Q: Whenever I make tempura, it comes out much greasier than at Japanese restaurants. Am I using the wrong oil or a bad recipe? Thanks for helping.
- Amy B.
A: There is nothing worse than biting into a beautiful golden brown piece of tempura and having what seems like a cup of warm oil dribble into your mouth. There is no oil on this planet that would make that a good experience - but it's not the type of oil that causes the problem.
Most oils are fine to use for tempura; I personally like canola because it doesn't impart any flavor to the food fried in it. The key to grease-free tempura lies in the temperature of the oil, which should be between 340 degrees and 360 degrees. A good way to tell if it is the right temperature (all right, duh, with a thermometer - but not everyone has one), is to do a little test.
If you drop a piece of tempura into the oil and it sinks down to the bottom of the pan without popping right back up to the surface, then the oil is not hot enough. If the piece of tempura doesn't sink at all, then the oil is too hot.
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Another tip to remember (all right, it's common sense) is that when several pieces of tempura are dropped into the oil, the temperature of the oil will naturally decrease.
So when you add each batch of tempura, give your pot a little more heat to adjust the temperature.
As far as the batter goes, a basic 1-by-1-by-1 recipe is always a good way to go. That's 1 egg mixed with 1 cup of water and 1 cup of flour. Even someone with limited brain cells (like me) can remember that one. The trick is that the water has to be ice cold, and the batter should be used as soon as it's made.
Most people think the Japanese invented tempura, but another theory suggests it was actually created by Portuguese missionaries in Japan in the 16th century. They would cook the abundant Japanese seafood during Lent and other fasting periods just as they did back home - fried and golden brown.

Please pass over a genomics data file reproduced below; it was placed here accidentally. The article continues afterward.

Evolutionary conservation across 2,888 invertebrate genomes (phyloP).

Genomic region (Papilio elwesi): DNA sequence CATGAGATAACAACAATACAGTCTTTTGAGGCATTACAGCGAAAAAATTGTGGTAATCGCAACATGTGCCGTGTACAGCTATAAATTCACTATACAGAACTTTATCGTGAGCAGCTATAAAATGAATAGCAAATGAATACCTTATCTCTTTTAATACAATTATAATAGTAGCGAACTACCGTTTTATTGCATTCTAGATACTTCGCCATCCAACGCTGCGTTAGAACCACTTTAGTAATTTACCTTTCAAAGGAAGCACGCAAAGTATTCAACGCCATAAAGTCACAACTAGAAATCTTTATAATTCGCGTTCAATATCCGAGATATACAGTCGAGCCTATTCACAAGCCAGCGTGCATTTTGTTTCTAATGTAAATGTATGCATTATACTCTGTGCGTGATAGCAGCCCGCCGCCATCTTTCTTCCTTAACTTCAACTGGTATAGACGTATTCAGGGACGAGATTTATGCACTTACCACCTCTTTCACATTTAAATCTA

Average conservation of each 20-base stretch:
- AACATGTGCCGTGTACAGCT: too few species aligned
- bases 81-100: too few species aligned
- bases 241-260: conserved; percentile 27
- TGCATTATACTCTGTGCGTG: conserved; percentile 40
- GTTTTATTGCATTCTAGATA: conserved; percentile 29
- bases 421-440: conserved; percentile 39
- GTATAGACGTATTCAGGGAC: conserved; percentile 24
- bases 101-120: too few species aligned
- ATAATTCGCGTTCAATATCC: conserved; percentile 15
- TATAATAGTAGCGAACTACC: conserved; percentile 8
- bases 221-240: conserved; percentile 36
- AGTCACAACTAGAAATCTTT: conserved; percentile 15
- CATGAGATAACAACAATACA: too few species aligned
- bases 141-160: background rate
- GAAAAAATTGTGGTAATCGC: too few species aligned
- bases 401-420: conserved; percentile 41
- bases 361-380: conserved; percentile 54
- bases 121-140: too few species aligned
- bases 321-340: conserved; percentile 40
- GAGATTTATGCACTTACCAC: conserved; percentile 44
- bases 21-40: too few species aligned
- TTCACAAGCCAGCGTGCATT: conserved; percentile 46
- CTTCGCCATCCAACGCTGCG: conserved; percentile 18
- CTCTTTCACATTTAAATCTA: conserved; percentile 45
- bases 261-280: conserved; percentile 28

Of course, we know the Japanese refined and perfected the technique, which is why we don't make reservations at the local Portuguese restaurant when we have a craving for tempura.
So get back in the kitchen, Amy and perfect your own technique. Remember, if at first you don't succeed, fry, fry again!
Q: Do you have a good eggplant caviar recipe? Many thanks in advance.
- Joe A.
A: There weren't too many details in your letter, Joe, but you don't have to say any more. Things are tough, 401Ks are down, unemployment is up, big companies are doing questionable math, and my basement is flooded. Who can afford real caviar at times like these?
OK, enough about me. Joe, you can modify this recipe by adding a little tomato or making it more like a baba ghanoush by adding a little tahini.
And Joe, the cooking time on your eggplant will vary depending upon its size. I hope this dish tides you over for now.
And when the Dow gets to 12,000 again, the real stuff will be on me.
JOE'S PRICELESS EGGPLANT CAVIAR
1 large eggplant
1/3 cup chopped onion
3 tablespoons olive oil
Juice of 1/2 lemon
2 tablespoons chopped fresh dill
2 teaspoons kosher salt
1 teaspoon freshly ground black pepper
1 tablespoon chopped fresh mint
Preheat oven to 425 degrees. Wash eggplant thoroughly, then pierce with a fork in several places. Place on a baking sheet and bake for 20 to 35 minutes, until soft. Turn eggplant over and bake for an additional 8 to 10 minutes. Remove from oven and slice in half. Scoop out eggplant pulp with a spoon and place in a medium bowl. Mix in onion, olive oil, lemon juice, dill, salt, pepper and mint. Serve hot or cold.
Chef Jim Coleman and his wife, writer Candace Hagan answer your food questions. He is the executive chef at the Rittenhouse Hotel, Philadelphia, the author of three cookbooks and the host of two nationally syndicated cooking shows - "A Chef's Table" on NPR, and "Flavors of America" on PBS.